This Week in West Virginia History


Cabin Creek in eastern Kanawha County.

Cabin Creek in eastern Kanawha County.


West Virginia Humanites Council | Courtesy

The following events happened on these dates in West Virginia history. To read more, go to e-WV: The West Virginia Encyclopedia at www.wvencyclopedia.org.

Aug. 4, 1824: John Jay Jackson Jr. was born near Parkersburg. Jackson was a prominent judge who became notorious among those trying to organize labor unions in West Virginia. He blocked an effort by Mother Jones and United Mine Workers leaders to organize the miners of northern West Virginia.

Aug. 4, 1897: Musician William Jennings ‘‘Billy’’ Cox was born near Charleston. Cox, known as the ‘‘Dixie Songbird,’’ ranked as one of West Virginia’s premier country music vocalists and songwriters during the 1930s.

Aug. 5, 1958: Jennings Randolph defeated former governor William Marland in the Democratic primary for U.S. Senate. Randolph went on to become the senior senator from West Virginia.

Aug. 6, 1864: Delayed three times by the Civil War, Sisters of the Visitation of Holy Mary finally arrived in Parkersburg, where they later founded DeSales Heights boarding school for young women.

Aug. 7, 1864: In what became known as the Battle of Moorefield, Union troops under Gen. William W. Averell attacked the headquarters of Gen. Bradley Johnson. The Confederates were routed and fled south into the town; the Union captured 500 men and 400 horses.

Aug. 7, 1877: West Virginia voters chose Charleston as the state capital over Clarksburg and Martinsburg.

Aug. 7, 1893: Parsons became the county seat of Tucker County. Parsons was named for Ward Parsons, a prominent resident and the largest landholder.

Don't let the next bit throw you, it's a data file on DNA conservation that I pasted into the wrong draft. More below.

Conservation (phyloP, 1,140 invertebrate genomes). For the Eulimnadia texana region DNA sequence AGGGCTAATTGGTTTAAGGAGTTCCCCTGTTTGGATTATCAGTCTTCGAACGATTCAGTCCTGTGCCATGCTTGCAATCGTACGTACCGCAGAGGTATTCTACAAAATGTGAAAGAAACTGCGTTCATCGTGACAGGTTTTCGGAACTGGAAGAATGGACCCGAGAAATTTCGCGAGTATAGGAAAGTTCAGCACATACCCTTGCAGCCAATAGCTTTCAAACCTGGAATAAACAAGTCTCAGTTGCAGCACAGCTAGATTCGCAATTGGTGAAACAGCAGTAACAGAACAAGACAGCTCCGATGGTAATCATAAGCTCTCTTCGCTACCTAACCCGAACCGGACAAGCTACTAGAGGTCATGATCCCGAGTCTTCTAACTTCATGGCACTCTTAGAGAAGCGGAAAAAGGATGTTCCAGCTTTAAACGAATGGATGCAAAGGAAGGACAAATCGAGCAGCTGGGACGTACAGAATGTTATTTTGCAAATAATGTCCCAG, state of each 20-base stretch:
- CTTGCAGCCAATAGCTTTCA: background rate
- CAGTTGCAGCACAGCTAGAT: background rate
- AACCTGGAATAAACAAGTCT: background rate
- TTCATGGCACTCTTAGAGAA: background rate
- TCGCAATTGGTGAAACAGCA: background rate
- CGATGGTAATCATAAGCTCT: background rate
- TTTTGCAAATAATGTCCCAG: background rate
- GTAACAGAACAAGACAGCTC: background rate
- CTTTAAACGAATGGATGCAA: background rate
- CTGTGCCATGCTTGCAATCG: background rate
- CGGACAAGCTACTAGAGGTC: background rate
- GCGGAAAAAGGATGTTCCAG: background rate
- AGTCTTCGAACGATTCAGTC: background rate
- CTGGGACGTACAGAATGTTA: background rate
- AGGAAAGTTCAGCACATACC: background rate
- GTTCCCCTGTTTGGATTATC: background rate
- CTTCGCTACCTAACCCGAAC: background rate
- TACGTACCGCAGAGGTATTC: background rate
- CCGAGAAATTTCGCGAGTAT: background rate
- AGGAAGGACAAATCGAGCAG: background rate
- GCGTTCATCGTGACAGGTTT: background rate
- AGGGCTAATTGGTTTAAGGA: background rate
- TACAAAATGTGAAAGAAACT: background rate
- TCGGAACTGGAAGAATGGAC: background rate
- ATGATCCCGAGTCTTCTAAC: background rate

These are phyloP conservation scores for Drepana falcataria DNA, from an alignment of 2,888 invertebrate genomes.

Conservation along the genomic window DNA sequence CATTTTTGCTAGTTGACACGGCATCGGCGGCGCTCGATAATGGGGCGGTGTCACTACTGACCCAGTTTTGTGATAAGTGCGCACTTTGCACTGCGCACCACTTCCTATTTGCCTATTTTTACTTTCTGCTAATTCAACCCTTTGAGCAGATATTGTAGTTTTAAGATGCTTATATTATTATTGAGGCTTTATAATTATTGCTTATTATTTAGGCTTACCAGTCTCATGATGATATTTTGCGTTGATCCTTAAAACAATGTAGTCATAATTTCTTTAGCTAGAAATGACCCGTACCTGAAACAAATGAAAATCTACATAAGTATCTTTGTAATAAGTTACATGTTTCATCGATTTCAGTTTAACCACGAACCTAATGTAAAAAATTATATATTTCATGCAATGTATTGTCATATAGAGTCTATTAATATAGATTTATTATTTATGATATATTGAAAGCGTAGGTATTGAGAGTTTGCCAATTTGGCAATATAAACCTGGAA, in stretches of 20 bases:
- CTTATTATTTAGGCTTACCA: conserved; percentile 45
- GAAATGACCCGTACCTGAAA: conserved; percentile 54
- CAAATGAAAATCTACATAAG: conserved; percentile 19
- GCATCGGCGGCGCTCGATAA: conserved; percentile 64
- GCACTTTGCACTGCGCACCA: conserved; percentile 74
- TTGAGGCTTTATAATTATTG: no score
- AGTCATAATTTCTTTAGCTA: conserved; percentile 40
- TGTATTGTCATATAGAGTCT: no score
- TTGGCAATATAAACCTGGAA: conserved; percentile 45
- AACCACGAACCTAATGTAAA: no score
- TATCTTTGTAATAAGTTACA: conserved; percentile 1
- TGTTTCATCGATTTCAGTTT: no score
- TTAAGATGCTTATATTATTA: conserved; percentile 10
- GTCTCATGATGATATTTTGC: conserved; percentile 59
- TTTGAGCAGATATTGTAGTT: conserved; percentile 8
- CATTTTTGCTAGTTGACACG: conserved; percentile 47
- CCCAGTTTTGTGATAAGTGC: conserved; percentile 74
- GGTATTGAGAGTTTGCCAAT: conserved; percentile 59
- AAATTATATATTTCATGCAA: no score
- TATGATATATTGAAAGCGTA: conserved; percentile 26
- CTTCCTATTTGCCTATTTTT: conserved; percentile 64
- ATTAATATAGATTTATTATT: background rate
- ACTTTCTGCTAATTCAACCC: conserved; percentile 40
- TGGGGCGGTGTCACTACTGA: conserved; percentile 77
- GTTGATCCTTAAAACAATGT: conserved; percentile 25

Aug. 8, 1915: Businessman Alex Schoenbaum was born in Richmond, Va. After settling in Charleston in 1943, he went into the restaurant business. His restaurants were named Shoney’s when Schoenbaum’s nickname was selected in an employee contest.

Aug. 9, 1916: A storm front from the northwest dumped nearly six inches of rain in less than five hours on the headwaters of Cabin Creek in eastern Kanawha County. 71 people died and 900 homes were destroyed in the flood.

Aug. 9, 1954: Don Chafin died in Huntington. As sheriff of Logan County, Chafin was a bitter foe of union organizers and, with financial support from coal companies, used his many deputies to keep labor organizers out of the county.

Aug. 10, 1920: General Frank Kendall ‘‘Pete’’ Everest Jr. was born in Fairmont. Everest was a military aviator and a pioneer in U.S. rocket plane flying. In 1956, he flew the X-2 at Mach 3, exceeding 1,900 miles per hour and breaking the record of Chuck Yeager, his rival and close contemporary.

e-WV: The West Virginia Encyclopedia is a project of the West Virginia Humanities Council. For more information, contact the West Virginia Humanities Council, 1310 Kanawha Blvd. E., Charleston, WV 25301; (304) 346-8500; or visit e-WV at www.wvencyclopedia.org.

Cabin Creek in eastern Kanawha County.
https://www.mydailyregister.com/wp-content/uploads/sites/24/2019/08/web1_Flood.jpgCabin Creek in eastern Kanawha County. West Virginia Humanites Council | Courtesy